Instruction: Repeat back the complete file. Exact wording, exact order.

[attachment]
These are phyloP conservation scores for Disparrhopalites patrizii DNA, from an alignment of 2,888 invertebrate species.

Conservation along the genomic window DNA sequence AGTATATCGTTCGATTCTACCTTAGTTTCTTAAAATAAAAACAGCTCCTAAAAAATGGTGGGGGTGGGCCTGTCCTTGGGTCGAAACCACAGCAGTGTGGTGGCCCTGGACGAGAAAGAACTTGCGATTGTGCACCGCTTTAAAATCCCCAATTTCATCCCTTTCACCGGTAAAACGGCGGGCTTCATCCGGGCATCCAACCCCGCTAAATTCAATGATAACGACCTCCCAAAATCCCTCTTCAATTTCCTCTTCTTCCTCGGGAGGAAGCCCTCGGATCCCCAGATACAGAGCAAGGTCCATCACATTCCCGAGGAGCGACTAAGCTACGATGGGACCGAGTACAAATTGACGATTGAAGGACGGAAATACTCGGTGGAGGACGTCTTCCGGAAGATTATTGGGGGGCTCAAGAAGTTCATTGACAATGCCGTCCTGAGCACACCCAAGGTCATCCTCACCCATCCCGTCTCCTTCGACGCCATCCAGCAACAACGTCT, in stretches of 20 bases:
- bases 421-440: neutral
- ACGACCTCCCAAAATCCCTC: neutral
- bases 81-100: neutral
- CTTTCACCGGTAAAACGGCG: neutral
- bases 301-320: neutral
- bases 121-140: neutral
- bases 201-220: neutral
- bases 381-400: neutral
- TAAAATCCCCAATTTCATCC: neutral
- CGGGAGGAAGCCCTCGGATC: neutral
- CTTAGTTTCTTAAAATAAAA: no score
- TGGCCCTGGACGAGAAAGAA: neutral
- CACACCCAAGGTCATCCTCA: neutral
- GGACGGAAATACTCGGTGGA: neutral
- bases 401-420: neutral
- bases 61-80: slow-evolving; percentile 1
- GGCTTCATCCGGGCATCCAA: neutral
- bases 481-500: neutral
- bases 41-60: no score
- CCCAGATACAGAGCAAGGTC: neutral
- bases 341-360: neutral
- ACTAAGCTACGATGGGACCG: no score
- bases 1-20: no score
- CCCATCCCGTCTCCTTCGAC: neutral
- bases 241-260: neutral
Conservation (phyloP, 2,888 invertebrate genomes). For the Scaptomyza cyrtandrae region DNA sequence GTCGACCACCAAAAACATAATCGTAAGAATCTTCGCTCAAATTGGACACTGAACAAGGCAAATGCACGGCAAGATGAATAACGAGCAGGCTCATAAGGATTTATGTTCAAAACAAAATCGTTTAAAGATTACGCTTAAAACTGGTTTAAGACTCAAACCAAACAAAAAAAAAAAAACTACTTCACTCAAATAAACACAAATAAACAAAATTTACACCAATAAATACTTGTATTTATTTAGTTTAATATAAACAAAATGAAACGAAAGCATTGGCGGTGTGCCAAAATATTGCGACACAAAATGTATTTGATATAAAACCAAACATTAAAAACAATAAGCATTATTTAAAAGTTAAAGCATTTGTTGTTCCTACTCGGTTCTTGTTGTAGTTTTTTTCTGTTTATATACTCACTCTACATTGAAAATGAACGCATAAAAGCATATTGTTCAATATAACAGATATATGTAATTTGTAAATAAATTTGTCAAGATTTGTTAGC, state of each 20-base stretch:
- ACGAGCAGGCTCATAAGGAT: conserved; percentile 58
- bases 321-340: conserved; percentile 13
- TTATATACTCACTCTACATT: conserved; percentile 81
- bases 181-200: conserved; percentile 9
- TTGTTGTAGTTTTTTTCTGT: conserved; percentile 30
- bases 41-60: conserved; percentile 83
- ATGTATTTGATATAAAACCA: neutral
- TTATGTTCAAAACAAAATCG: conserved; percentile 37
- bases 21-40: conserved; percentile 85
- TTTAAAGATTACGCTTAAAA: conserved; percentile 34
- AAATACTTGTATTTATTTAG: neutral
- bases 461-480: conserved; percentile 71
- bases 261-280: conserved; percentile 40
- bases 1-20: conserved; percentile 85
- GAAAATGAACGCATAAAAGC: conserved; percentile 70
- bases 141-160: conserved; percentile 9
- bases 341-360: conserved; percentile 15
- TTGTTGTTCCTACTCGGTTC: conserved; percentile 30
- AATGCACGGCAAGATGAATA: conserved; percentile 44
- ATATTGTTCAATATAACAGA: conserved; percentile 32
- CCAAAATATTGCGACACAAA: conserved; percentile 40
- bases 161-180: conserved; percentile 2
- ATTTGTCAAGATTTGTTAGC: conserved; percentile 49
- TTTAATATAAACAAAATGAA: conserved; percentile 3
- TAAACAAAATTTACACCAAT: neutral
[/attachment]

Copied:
These are phyloP conservation scores for Disparrhopalites patrizii DNA, from an alignment of 2,888 invertebrate species.

Conservation along the genomic window DNA sequence AGTATATCGTTCGATTCTACCTTAGTTTCTTAAAATAAAAACAGCTCCTAAAAAATGGTGGGGGTGGGCCTGTCCTTGGGTCGAAACCACAGCAGTGTGGTGGCCCTGGACGAGAAAGAACTTGCGATTGTGCACCGCTTTAAAATCCCCAATTTCATCCCTTTCACCGGTAAAACGGCGGGCTTCATCCGGGCATCCAACCCCGCTAAATTCAATGATAACGACCTCCCAAAATCCCTCTTCAATTTCCTCTTCTTCCTCGGGAGGAAGCCCTCGGATCCCCAGATACAGAGCAAGGTCCATCACATTCCCGAGGAGCGACTAAGCTACGATGGGACCGAGTACAAATTGACGATTGAAGGACGGAAATACTCGGTGGAGGACGTCTTCCGGAAGATTATTGGGGGGCTCAAGAAGTTCATTGACAATGCCGTCCTGAGCACACCCAAGGTCATCCTCACCCATCCCGTCTCCTTCGACGCCATCCAGCAACAACGTCT, in stretches of 20 bases:
- bases 421-440: neutral
- ACGACCTCCCAAAATCCCTC: neutral
- bases 81-100: neutral
- CTTTCACCGGTAAAACGGCG: neutral
- bases 301-320: neutral
- bases 121-140: neutral
- bases 201-220: neutral
- bases 381-400: neutral
- TAAAATCCCCAATTTCATCC: neutral
- CGGGAGGAAGCCCTCGGATC: neutral
- CTTAGTTTCTTAAAATAAAA: no score
- TGGCCCTGGACGAGAAAGAA: neutral
- CACACCCAAGGTCATCCTCA: neutral
- GGACGGAAATACTCGGTGGA: neutral
- bases 401-420: neutral
- bases 61-80: slow-evolving; percentile 1
- GGCTTCATCCGGGCATCCAA: neutral
- bases 481-500: neutral
- bases 41-60: no score
- CCCAGATACAGAGCAAGGTC: neutral
- bases 341-360: neutral
- ACTAAGCTACGATGGGACCG: no score
- bases 1-20: no score
- CCCATCCCGTCTCCTTCGAC: neutral
- bases 241-260: neutral
Conservation (phyloP, 2,888 invertebrate genomes). For the Scaptomyza cyrtandrae region DNA sequence GTCGACCACCAAAAACATAATCGTAAGAATCTTCGCTCAAATTGGACACTGAACAAGGCAAATGCACGGCAAGATGAATAACGAGCAGGCTCATAAGGATTTATGTTCAAAACAAAATCGTTTAAAGATTACGCTTAAAACTGGTTTAAGACTCAAACCAAACAAAAAAAAAAAAACTACTTCACTCAAATAAACACAAATAAACAAAATTTACACCAATAAATACTTGTATTTATTTAGTTTAATATAAACAAAATGAAACGAAAGCATTGGCGGTGTGCCAAAATATTGCGACACAAAATGTATTTGATATAAAACCAAACATTAAAAACAATAAGCATTATTTAAAAGTTAAAGCATTTGTTGTTCCTACTCGGTTCTTGTTGTAGTTTTTTTCTGTTTATATACTCACTCTACATTGAAAATGAACGCATAAAAGCATATTGTTCAATATAACAGATATATGTAATTTGTAAATAAATTTGTCAAGATTTGTTAGC, state of each 20-base stretch:
- ACGAGCAGGCTCATAAGGAT: conserved; percentile 58
- bases 321-340: conserved; percentile 13
- TTATATACTCACTCTACATT: conserved; percentile 81
- bases 181-200: conserved; percentile 9
- TTGTTGTAGTTTTTTTCTGT: conserved; percentile 30
- bases 41-60: conserved; percentile 83
- ATGTATTTGATATAAAACCA: neutral
- TTATGTTCAAAACAAAATCG: conserved; percentile 37
- bases 21-40: conserved; percentile 85
- TTTAAAGATTACGCTTAAAA: conserved; percentile 34
- AAATACTTGTATTTATTTAG: neutral
- bases 461-480: conserved; percentile 71
- bases 261-280: conserved; percentile 40
- bases 1-20: conserved; percentile 85
- GAAAATGAACGCATAAAAGC: conserved; percentile 70
- bases 141-160: conserved; percentile 9
- bases 341-360: conserved; percentile 15
- TTGTTGTTCCTACTCGGTTC: conserved; percentile 30
- AATGCACGGCAAGATGAATA: conserved; percentile 44
- ATATTGTTCAATATAACAGA: conserved; percentile 32
- CCAAAATATTGCGACACAAA: conserved; percentile 40
- bases 161-180: conserved; percentile 2
- ATTTGTCAAGATTTGTTAGC: conserved; percentile 49
- TTTAATATAAACAAAATGAA: conserved; percentile 3
- TAAACAAAATTTACACCAAT: neutral